‘Sex, snatches of old TV shows’



From Threepenny Review:

Another moment in the dark: early December, the end of the year creeping near, not the object of immediate attention but visible in the distance. I was fifty years old. At around four in the morning I lay in the dark next to my wife, who was sound asleep while I, not for the first time recently, or the second, or the third, was unaccountably but completely awake.

One’s mind in these circumstances—mine, at least—is the way I picture outer space: a black, orderless non-place where thoughts, like comets or debris or light from dying stars, crisscross and collide. No beginning, no end. One point as good as another. Let’s see:

To my relief and my anguish, the days of playing on the floor with our two daughters, of making up bedtime stories to tell them every night and sitting next to them while they went to sleep, were behind me. One daughter was fifteen, bright and funny and just as introverted as her old man—and, come to think of it, the exact age I was on that first bus trip, a year older than Mary (she of my first kiss) had been at the time, nearly as old as the worldly, lonely, pregnant Tawana. (What was Tawana doing now? Or her baby, now thirty-four?) Our other daughter was now twenty, this grown person who was somehow my child, who liked jazz and hip-hop and Johnny Cash, who read Hemingway, who aspired to be—of all the things the daughter of an introvert could try to become— an actor. Had I done a good job by them? All I could say for sure was that I had tried as the years slipped by, and that the job, done well or badly, was just about done.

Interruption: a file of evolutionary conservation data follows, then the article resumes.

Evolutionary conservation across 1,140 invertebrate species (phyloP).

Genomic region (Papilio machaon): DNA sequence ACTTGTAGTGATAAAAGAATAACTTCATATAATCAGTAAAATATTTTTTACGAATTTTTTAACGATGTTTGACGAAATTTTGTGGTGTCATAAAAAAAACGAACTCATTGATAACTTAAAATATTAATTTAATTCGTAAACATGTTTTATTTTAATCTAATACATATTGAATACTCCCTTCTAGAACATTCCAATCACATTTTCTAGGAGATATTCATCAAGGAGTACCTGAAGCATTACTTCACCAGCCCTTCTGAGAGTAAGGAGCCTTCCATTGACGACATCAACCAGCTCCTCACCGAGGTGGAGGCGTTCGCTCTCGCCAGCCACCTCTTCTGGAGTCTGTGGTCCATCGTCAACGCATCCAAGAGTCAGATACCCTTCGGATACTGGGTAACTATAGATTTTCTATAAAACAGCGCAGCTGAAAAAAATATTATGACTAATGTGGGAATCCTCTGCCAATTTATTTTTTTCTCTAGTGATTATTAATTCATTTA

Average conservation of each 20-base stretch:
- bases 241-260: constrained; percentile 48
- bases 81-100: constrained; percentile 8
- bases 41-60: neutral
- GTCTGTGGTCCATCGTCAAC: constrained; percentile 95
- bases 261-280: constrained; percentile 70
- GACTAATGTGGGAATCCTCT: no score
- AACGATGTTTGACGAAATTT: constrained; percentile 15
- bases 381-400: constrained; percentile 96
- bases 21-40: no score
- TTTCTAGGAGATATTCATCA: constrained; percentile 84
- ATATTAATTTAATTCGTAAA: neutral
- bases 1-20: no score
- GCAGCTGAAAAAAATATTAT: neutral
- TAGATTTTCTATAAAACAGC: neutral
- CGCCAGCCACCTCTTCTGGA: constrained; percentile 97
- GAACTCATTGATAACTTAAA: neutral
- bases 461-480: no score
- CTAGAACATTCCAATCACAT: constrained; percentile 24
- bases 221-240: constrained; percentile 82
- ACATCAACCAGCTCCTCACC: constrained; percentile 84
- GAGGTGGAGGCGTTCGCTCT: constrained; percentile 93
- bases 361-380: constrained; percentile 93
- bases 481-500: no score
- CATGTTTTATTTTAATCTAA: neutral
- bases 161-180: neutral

I was just about done, too, emotionally if not otherwise, with another job: the editing career that had fed us while, in my off-hours, I wrote, and wrote, and wrote. Writing was the route I had chosen to the destination I imagined so long ago. It had led me through miles and years of wilderness, a no-man’s-land whose end I had finally reached, or not. My recently published book of essays, much of it criticism, had appeared to an explosion of quiet—and then, miraculously, caught the eye of an award committee, and so transformed me from an aging, highly obscure writer into an aging, highly obscure writer with a prize. I was pleased and grateful for this award, given to those who show “promise” (promise!), but I wasn’t sure what, at this stage, that meant, or even what this stage was, or what was next, which was true of my life generally at this moment, that possibly being one reason why, at four-something in the morning, I was wide awake.

In the dark I thought of other things, too, many and small and random: grievances now two decades old that I should have long forgotten, things I wished I’d said back to this or that person, sex, snatches of old TV shows… I wondered sometimes what effect TV had had on me, on us all. Things had changed a bit lately, but in general, through TV’s history, life had tended to go well for its characters, provided they were decent folks—and didn’t most of us think of ourselves as decent folks? What unconscious assumptions had we all taken from this? How many of us, because of TV, had spent our lives waiting on things that would never come? Was I among them? Well, hey, at least my formative years had coincided with Seventies TV, which had little touches of reality. Mary Richards of The Mary Tyler Moore Show never did find Mr. Right—didn’t marry him, anyway. The dad on Good Times died, and so did poor Henry Blake on M*A*S*H, on his way home from the Korean War.

And, of course, for evidence of things not working out as they should, one need not look to TV.

“On the Bus”, Clifford Thompson, The Threepenny Review